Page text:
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27 June 2008

On this day in history: Czech reformist manifesto published, 1968

On 27th June 1968, the Czechoslovak writer and journalist, Ludvík Vaculík, published his progressive manifesto The Two Thousand Words. The text called upon the Czechoslovak people to demand greater openness and decentralisation from the Communist Party, which had already started making reforms under the influence of Alexander Dubček, who had become First Secretary of the party in January 1968. The article was accompanied by sixty signatures when it appeared in the journal Literarny Listy, which Vaculík was an editor of (the other editors distanced themselves from the text), as well as two other journals.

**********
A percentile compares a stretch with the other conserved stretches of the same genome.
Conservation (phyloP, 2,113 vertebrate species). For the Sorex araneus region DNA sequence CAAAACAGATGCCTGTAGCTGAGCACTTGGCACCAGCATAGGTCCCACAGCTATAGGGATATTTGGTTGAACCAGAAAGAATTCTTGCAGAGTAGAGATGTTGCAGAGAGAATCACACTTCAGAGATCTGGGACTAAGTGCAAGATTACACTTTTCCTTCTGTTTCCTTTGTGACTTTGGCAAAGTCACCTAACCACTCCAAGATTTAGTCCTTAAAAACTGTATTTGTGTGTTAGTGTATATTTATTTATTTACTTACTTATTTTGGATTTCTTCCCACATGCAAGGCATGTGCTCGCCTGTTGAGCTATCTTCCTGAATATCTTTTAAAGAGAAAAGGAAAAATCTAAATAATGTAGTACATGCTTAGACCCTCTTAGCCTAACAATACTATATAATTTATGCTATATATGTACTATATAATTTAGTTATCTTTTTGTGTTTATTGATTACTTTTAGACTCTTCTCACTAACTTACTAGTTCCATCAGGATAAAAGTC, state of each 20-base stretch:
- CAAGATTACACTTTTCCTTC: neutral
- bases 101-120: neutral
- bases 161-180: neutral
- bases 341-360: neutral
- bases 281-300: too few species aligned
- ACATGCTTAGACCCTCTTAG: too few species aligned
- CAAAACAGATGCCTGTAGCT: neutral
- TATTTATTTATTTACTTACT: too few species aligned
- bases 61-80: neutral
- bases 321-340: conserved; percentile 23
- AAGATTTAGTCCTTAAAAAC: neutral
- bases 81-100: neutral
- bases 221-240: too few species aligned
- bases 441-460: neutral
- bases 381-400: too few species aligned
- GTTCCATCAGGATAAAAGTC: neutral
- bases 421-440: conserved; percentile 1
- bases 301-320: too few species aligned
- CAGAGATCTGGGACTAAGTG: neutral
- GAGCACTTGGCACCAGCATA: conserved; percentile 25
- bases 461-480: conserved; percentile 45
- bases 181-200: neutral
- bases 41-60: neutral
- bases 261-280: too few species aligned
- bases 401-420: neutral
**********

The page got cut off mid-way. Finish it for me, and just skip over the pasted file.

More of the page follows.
Over the next few months The Two Thousand Words became a petition which attracted thousands more signatures; however, not everyone supported Vaculík's programme. While progressives from the lower ranks of the Communist Party and other reform-minded intellectuals, writers and workers wrote letters in support of the manifesto, senior part officials and hardliners denounced Vaculík and set in motion the procedures for banning him from the party. As well as polarising opinion at home, the manifesto caused disquiet in other parts of the Soviet Bloc, particularly in Moscow where the Soviet hierarchy were becoming increasingly concerned by Dubček's reform programme, concerns that would eventually result in Russian intervention in Czechoslovakia.

An English translation of The Two Thousand Words is available at ThinkQuest.